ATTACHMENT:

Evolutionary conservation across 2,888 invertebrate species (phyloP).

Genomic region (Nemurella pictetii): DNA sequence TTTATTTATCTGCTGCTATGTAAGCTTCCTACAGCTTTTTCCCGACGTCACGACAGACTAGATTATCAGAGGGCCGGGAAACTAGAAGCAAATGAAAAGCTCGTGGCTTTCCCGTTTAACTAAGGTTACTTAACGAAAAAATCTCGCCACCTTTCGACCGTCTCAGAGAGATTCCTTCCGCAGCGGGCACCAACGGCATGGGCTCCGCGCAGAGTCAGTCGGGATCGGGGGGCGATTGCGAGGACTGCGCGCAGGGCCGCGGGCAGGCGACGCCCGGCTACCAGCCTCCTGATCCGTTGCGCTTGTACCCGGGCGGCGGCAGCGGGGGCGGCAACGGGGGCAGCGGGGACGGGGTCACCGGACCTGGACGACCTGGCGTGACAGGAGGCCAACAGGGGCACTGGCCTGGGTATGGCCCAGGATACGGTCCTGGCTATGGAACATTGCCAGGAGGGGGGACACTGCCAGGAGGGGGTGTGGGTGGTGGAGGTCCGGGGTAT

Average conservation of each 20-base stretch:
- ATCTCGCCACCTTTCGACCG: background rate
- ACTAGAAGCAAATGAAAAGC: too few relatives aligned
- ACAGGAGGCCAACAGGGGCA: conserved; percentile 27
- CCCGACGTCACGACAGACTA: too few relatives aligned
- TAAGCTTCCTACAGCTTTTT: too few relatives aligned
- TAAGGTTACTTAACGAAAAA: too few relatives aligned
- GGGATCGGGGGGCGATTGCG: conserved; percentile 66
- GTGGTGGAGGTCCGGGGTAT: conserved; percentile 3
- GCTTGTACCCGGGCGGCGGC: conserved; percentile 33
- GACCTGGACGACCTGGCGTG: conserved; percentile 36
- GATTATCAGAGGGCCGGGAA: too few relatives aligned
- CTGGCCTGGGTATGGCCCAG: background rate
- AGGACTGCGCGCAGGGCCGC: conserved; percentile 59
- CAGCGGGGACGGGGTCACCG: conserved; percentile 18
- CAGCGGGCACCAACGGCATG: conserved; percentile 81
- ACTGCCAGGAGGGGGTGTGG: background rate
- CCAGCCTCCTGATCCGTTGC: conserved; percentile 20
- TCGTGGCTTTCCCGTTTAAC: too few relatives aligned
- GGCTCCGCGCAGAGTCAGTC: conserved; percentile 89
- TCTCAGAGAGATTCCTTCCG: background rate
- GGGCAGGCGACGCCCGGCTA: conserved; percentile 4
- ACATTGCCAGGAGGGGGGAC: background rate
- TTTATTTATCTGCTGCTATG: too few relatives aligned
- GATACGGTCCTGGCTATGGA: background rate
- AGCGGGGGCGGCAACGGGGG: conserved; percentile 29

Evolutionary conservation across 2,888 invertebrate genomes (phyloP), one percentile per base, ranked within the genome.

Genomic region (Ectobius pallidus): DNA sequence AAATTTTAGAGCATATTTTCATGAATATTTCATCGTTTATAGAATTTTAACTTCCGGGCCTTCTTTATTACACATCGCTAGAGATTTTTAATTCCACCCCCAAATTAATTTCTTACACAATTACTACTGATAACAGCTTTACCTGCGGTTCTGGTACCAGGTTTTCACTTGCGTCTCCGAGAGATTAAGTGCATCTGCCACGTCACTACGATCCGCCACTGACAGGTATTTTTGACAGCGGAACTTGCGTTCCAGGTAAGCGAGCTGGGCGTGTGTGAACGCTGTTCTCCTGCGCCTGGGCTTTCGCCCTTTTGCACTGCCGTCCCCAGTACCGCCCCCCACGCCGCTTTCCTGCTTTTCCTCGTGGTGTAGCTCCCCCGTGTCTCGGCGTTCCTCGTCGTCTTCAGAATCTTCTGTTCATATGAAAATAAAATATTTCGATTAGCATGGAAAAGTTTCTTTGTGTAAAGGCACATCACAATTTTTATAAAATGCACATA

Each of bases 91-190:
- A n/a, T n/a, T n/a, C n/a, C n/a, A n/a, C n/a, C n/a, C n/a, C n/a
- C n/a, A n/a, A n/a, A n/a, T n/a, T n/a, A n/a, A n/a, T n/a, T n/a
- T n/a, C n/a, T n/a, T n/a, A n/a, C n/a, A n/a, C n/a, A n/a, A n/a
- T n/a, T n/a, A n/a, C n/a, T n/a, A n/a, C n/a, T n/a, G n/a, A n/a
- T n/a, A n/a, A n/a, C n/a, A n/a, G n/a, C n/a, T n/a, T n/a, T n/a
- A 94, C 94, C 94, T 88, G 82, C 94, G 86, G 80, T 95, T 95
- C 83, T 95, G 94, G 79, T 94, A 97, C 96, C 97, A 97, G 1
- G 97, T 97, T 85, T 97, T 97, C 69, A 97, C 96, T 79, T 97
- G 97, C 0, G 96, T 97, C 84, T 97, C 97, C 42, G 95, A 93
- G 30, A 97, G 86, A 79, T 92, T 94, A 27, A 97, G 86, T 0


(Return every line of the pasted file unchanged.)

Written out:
Evolutionary conservation across 2,888 invertebrate species (phyloP).

Genomic region (Nemurella pictetii): DNA sequence TTTATTTATCTGCTGCTATGTAAGCTTCCTACAGCTTTTTCCCGACGTCACGACAGACTAGATTATCAGAGGGCCGGGAAACTAGAAGCAAATGAAAAGCTCGTGGCTTTCCCGTTTAACTAAGGTTACTTAACGAAAAAATCTCGCCACCTTTCGACCGTCTCAGAGAGATTCCTTCCGCAGCGGGCACCAACGGCATGGGCTCCGCGCAGAGTCAGTCGGGATCGGGGGGCGATTGCGAGGACTGCGCGCAGGGCCGCGGGCAGGCGACGCCCGGCTACCAGCCTCCTGATCCGTTGCGCTTGTACCCGGGCGGCGGCAGCGGGGGCGGCAACGGGGGCAGCGGGGACGGGGTCACCGGACCTGGACGACCTGGCGTGACAGGAGGCCAACAGGGGCACTGGCCTGGGTATGGCCCAGGATACGGTCCTGGCTATGGAACATTGCCAGGAGGGGGGACACTGCCAGGAGGGGGTGTGGGTGGTGGAGGTCCGGGGTAT

Average conservation of each 20-base stretch:
- ATCTCGCCACCTTTCGACCG: background rate
- ACTAGAAGCAAATGAAAAGC: too few relatives aligned
- ACAGGAGGCCAACAGGGGCA: conserved; percentile 27
- CCCGACGTCACGACAGACTA: too few relatives aligned
- TAAGCTTCCTACAGCTTTTT: too few relatives aligned
- TAAGGTTACTTAACGAAAAA: too few relatives aligned
- GGGATCGGGGGGCGATTGCG: conserved; percentile 66
- GTGGTGGAGGTCCGGGGTAT: conserved; percentile 3
- GCTTGTACCCGGGCGGCGGC: conserved; percentile 33
- GACCTGGACGACCTGGCGTG: conserved; percentile 36
- GATTATCAGAGGGCCGGGAA: too few relatives aligned
- CTGGCCTGGGTATGGCCCAG: background rate
- AGGACTGCGCGCAGGGCCGC: conserved; percentile 59
- CAGCGGGGACGGGGTCACCG: conserved; percentile 18
- CAGCGGGCACCAACGGCATG: conserved; percentile 81
- ACTGCCAGGAGGGGGTGTGG: background rate
- CCAGCCTCCTGATCCGTTGC: conserved; percentile 20
- TCGTGGCTTTCCCGTTTAAC: too few relatives aligned
- GGCTCCGCGCAGAGTCAGTC: conserved; percentile 89
- TCTCAGAGAGATTCCTTCCG: background rate
- GGGCAGGCGACGCCCGGCTA: conserved; percentile 4
- ACATTGCCAGGAGGGGGGAC: background rate
- TTTATTTATCTGCTGCTATG: too few relatives aligned
- GATACGGTCCTGGCTATGGA: background rate
- AGCGGGGGCGGCAACGGGGG: conserved; percentile 29

Evolutionary conservation across 2,888 invertebrate genomes (phyloP), one percentile per base, ranked within the genome.

Genomic region (Ectobius pallidus): DNA sequence AAATTTTAGAGCATATTTTCATGAATATTTCATCGTTTATAGAATTTTAACTTCCGGGCCTTCTTTATTACACATCGCTAGAGATTTTTAATTCCACCCCCAAATTAATTTCTTACACAATTACTACTGATAACAGCTTTACCTGCGGTTCTGGTACCAGGTTTTCACTTGCGTCTCCGAGAGATTAAGTGCATCTGCCACGTCACTACGATCCGCCACTGACAGGTATTTTTGACAGCGGAACTTGCGTTCCAGGTAAGCGAGCTGGGCGTGTGTGAACGCTGTTCTCCTGCGCCTGGGCTTTCGCCCTTTTGCACTGCCGTCCCCAGTACCGCCCCCCACGCCGCTTTCCTGCTTTTCCTCGTGGTGTAGCTCCCCCGTGTCTCGGCGTTCCTCGTCGTCTTCAGAATCTTCTGTTCATATGAAAATAAAATATTTCGATTAGCATGGAAAAGTTTCTTTGTGTAAAGGCACATCACAATTTTTATAAAATGCACATA

Each of bases 91-190:
- A n/a, T n/a, T n/a, C n/a, C n/a, A n/a, C n/a, C n/a, C n/a, C n/a
- C n/a, A n/a, A n/a, A n/a, T n/a, T n/a, A n/a, A n/a, T n/a, T n/a
- T n/a, C n/a, T n/a, T n/a, A n/a, C n/a, A n/a, C n/a, A n/a, A n/a
- T n/a, T n/a, A n/a, C n/a, T n/a, A n/a, C n/a, T n/a, G n/a, A n/a
- T n/a, A n/a, A n/a, C n/a, A n/a, G n/a, C n/a, T n/a, T n/a, T n/a
- A 94, C 94, C 94, T 88, G 82, C 94, G 86, G 80, T 95, T 95
- C 83, T 95, G 94, G 79, T 94, A 97, C 96, C 97, A 97, G 1
- G 97, T 97, T 85, T 97, T 97, C 69, A 97, C 96, T 79, T 97
- G 97, C 0, G 96, T 97, C 84, T 97, C 97, C 42, G 95, A 93
- G 30, A 97, G 86, A 79, T 92, T 94, A 27, A 97, G 86, T 0